Of course we want kids to be kind in general, but why does it really matter so much in a classroom?
From my years of experience, it’s sort of like the chain reaction described in the “If You Give A Mouse A Cookie” story.
If students don’t understand and feel empathy, they may have difficulty with conflict resolution.
And if they are without conflict resolution strategies, you’ll likely spend all day mediating disagreements.
Then, if you spend all your time on disagreements, you may have less time and energy to teach effective lessons, and students may not complete those lessons because they’ll be too busy arguing, crying, tattling…
I’m sure you know exactly what I mean!
This year I had the most challenging group of students I’ve had in 20 years. I used not just one, but many different strategies and programs to help them stay on track! Grade 1 and 2 students are always a bit wiggly and chatty – that is to be expected. However, even by Halloween I could barely get through a lesson without some drama taking place on the other side of the carpet that took students’ focus away from the conversation.
This bunch included 14 students reading below grade level, and through my assessments I came to realize that this group of low readers were not struggling with phonological awareness problems, but rather self-regulation and a serious lack of respect and caring for others. The two things are completely connected.
How can you learn to read when you can’t sit still or focus on a book for more than 3 seconds? Or when every interaction with peers is misinterpreted and filled with conflict?
We also explored important concepts such as respect; what does respect mean, and how do we show respect to others in the class? We did several art and literacy projects to go along with these concepts, and posted them for a constant reminder (as shown below).
My most effective tool was creating a classroom where the students value kindness and contributing to a positive environment.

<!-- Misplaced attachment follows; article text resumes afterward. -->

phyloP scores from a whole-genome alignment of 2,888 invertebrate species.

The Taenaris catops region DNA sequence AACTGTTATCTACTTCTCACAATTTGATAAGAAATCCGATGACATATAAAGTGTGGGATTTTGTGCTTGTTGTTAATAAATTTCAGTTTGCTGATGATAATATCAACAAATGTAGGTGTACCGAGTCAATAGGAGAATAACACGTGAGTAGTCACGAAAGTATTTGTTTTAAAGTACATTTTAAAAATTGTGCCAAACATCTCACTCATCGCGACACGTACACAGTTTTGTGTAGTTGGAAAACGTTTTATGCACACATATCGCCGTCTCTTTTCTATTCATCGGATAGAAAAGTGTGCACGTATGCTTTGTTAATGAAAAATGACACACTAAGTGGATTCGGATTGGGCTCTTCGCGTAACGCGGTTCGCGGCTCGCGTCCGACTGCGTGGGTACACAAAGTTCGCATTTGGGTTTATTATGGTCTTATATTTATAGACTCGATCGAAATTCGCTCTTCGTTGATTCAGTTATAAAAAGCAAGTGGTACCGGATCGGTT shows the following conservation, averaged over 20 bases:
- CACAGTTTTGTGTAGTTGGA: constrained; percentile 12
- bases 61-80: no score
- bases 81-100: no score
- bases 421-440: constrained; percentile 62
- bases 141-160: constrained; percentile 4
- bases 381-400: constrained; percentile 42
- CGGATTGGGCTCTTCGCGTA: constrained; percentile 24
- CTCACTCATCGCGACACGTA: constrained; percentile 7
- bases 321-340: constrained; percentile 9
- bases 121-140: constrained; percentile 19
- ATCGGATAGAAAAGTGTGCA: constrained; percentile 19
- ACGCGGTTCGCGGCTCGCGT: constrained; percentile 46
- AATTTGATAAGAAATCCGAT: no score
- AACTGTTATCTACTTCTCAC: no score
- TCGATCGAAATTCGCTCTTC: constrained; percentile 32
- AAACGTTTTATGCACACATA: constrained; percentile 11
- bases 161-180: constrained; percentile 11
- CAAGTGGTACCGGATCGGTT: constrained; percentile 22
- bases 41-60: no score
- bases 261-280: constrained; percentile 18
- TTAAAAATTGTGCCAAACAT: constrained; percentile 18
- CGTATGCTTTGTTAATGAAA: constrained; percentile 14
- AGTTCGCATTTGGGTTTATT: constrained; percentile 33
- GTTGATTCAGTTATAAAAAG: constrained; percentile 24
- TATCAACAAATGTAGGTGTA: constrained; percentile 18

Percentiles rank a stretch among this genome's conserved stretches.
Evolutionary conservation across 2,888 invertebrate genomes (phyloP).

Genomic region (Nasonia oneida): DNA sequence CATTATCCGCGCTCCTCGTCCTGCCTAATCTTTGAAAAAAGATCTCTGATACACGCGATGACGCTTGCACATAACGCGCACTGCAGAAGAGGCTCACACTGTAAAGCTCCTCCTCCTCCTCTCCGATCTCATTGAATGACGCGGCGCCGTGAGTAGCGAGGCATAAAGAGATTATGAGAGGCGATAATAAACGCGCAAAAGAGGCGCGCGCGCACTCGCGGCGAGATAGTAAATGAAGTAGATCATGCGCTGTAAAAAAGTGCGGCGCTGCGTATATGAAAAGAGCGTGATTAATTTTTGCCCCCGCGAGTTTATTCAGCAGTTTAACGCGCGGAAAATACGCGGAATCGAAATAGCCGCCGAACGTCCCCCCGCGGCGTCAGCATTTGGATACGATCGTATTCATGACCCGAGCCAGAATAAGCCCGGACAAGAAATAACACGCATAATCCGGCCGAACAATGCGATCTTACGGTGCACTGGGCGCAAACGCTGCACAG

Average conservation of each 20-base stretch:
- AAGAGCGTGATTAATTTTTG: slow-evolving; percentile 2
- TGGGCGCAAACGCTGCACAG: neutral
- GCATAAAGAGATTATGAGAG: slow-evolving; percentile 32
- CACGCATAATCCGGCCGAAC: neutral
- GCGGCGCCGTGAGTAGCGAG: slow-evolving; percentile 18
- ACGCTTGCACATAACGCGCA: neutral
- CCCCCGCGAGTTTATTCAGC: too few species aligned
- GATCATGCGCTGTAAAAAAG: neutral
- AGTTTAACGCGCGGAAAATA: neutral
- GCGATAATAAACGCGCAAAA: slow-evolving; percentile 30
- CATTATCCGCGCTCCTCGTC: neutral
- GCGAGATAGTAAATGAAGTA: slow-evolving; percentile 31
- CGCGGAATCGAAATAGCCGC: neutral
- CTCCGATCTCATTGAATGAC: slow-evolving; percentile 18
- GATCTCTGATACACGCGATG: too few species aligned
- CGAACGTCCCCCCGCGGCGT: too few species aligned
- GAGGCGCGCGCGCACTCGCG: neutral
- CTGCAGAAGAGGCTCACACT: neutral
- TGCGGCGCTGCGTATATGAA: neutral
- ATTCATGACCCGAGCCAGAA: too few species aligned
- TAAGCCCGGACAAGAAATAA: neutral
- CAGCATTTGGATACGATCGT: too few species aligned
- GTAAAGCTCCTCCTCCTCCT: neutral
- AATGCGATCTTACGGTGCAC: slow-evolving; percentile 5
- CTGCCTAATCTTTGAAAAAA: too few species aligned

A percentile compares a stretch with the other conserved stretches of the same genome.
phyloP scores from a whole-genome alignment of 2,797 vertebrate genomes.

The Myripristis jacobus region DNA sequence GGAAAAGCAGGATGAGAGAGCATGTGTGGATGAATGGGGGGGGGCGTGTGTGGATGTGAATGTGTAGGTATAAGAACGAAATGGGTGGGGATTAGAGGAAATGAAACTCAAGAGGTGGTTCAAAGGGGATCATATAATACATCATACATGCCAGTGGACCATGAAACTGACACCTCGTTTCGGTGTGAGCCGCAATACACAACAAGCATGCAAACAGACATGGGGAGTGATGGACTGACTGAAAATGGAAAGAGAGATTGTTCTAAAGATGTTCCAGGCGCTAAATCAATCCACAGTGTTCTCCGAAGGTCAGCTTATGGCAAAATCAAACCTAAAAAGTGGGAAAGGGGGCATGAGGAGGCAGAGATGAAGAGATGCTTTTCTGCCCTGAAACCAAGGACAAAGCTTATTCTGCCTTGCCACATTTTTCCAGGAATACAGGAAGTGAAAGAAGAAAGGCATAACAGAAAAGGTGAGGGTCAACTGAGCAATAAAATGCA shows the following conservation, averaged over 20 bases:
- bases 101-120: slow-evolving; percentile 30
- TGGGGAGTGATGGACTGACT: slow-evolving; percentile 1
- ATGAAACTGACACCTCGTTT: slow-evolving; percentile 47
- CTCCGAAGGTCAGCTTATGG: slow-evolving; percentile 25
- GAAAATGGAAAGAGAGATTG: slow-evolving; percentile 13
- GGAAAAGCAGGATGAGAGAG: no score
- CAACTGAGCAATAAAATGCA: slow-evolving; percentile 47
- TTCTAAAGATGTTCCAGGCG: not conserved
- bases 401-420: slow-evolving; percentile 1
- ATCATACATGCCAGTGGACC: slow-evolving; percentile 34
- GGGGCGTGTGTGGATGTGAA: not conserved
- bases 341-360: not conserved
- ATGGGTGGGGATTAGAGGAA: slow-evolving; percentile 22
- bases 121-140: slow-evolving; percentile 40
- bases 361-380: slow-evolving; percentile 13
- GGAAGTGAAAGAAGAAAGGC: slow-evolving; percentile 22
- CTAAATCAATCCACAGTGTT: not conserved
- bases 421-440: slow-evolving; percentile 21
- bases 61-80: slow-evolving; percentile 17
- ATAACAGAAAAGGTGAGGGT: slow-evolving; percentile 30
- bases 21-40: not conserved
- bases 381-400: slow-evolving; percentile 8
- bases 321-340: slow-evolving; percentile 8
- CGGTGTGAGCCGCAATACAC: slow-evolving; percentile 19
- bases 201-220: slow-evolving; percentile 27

Here are a few ideas to build an environment of kindness in your class:
1. Read stories that promote kindness, such as “Ordinary Mary’s Extraordinary Deed” by Emily Pearson. Here’s a link to part of the story on youtube.
3. During writing time with your class, have students write a “Happy Note” to the special helper of the day. Students drop their note into the Happy Bucket. Later, I collect them (to read them first) and we share them as a class. The special helper gets to take them all home – they are a cherished treasure!
4. Begin each morning with a Friendship Circle, where students sit in a circle and give a compliment to the person sitting to the right, and that person says “Thank you” until you’ve gone all the way around. The last person gets to say something nice to the teacher!
(One of my favorite memories of this was when a student had to give me a compliment, and he took some time to look at me up and down, and then finally said, “I like how you smell like strawberry jam.” Hmm! : )
5. If your special helper takes your attendance to the office like mine does, decide as a class on a compliment to deliver to the secretary as they hand over the attendance (or any other item being delivered).
We love to do this each day, and we wait for our helper to get back so we can hear what the secretary’s reaction was to the compliment. We say things like: “You look beautiful today.” or “I like your personality.” or ” I appreciate you.”
(A favorite memory of this was when a little boy named Sam told the secretary “I just love the way your hair is all grey and white and just very puffy on the sides.”
When we asked about her reaction to such a nice compliment, the student said, “She just thanked me and turned around, and I saw her shoulders shaking, so I guess she really liked it.”)
If you’re having trouble finding what you need for math, literacy or clip art, you can grab this handy Clickable Catalogue for everything available in my TPT store – a big time saver! Tuck it away for when you need it!